An extensive list of lawmakers will not be able to receive Holy Communion at a Rhode Island parish after its parish priest declared that their support for abortion legislation disqualified them.
News outlets reported Rev. Richard Bucci put an insert in the Sacred Heart Church’s weekly bulletin, which contains a list of state lawmakers who voted for last year’s bill codifying protections on abortion access.
The public rebuke made by Bucci was just the latest point of tension as Catholic lawmakers showed support for access to abortion, a process that the Church has condemned for a very long time.
The insert read:
“In accord with the teaching of the Catholic Church for 2,000 years, the following members of the legislature may NOT receive Holy Communion, as all are the general officers of the State of Rhode Island, as well as Rhode Island’s members of Congress.”
It also emphasized that none of those individuals would be able to become godparents, witnesses to marriage, or lectors at church functions.
In the middle of a number of state-level restrictions, Catholic Democratic politicians got attention for their stances on the issue.
Joe Biden, former Vice President and current front-runner for the Democratic presidential nomination, was reportedly denied Communion in South Carolina because of abortion.The Catholic clergy have persistently condemned both the act of abortion and pro-choice political advocacy.
Father Morey of Saint Anthony Catholic Church emphasized that the Church’s catechism describes abortion as a grave contrary to the moral law.
He pointed out that:
“The Holy Communion signifies we are one with God, each other and the Church. Our actions should reflect that. Any public figure who advocates for abortion places himself or herself outside of Church teaching.”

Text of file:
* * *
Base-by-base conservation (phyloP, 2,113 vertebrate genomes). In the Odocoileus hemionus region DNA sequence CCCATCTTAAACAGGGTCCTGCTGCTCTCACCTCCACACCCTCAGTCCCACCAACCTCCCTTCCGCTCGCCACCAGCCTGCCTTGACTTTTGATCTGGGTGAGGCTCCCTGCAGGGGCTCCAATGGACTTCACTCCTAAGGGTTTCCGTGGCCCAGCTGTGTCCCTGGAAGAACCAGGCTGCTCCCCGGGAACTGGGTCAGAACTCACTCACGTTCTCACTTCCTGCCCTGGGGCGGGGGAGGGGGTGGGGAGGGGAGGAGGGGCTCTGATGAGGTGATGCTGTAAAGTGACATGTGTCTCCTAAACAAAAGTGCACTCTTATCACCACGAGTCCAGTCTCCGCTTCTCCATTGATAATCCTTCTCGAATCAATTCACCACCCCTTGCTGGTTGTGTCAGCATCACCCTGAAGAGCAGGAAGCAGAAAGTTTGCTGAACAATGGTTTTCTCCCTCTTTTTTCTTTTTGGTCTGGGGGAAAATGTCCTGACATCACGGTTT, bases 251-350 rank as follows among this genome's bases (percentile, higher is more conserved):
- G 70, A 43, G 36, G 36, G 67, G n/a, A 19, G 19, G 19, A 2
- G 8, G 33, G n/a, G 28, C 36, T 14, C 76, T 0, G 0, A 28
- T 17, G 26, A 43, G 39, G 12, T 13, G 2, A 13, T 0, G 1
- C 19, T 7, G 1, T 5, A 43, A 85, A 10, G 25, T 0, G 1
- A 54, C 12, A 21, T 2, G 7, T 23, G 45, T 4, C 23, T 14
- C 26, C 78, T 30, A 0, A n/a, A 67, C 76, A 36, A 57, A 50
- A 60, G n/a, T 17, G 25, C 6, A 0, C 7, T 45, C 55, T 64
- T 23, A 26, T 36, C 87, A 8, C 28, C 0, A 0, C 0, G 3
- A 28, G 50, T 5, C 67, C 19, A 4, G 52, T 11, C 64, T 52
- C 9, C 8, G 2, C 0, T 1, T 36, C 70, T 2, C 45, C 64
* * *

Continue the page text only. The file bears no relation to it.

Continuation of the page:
The Diocese of Providence responded by saying that the priests have power over how they want to administer Communion.
She furthered explained:
“The Church entrusts to each pastor the duty of teaching, sanctifying, and governing his parish, the daily pastoral and administrative decisions are made at the local parish level,”
However, several lawmakers can’t help but criticize Father Bucci’s decision.
News outlets reported that State Rep. Carol McEntee received Bucci’s announcement in the mail and said:
“I feel that this notice is harsh and retaliatory especially toward me, as well as the other elected officials. Although I have long ago left the Catholic Church, they continue to berate and diminish the reality of what my sister and my family have endured because of their criminal behavior and lack of remorse or contrition.”
Apparently, McEntee’s sister, Ann Hagan Webb, allegedly experienced abuse from a former parish priest.
In an interview with the Providence Journal, Bucci stood his ground and aired his side. He said:
“If they are proud of what they have done, why do they want to keep it a secret? We all hear about responsibility. Let them take responsibility. If they think this is a good and wholesome and holy thing … they should be proud of it, and why should I hide that from my parishioners?”
Meanwhile, other lawmakers continued criticizing the announcement.
State Rep. Justine Caldwell (D) said:
“The idea that they would be sending that out rather than taking care of their own house is just baffling to me.”
Democrat Rep. Lianna Cassar said:
“I am a godparent,”
“Does this mean I have to tell my goddaughter that I’m not the godmother anymore? Just asking.”
State Sen. Adam Satchell, D, also shared similar sentiments and said:
“I was recently asked to be my niece’s godfather, and I happily accepted,”
“My wife was excited. It was going to be her first godchild, and now we can’t.”
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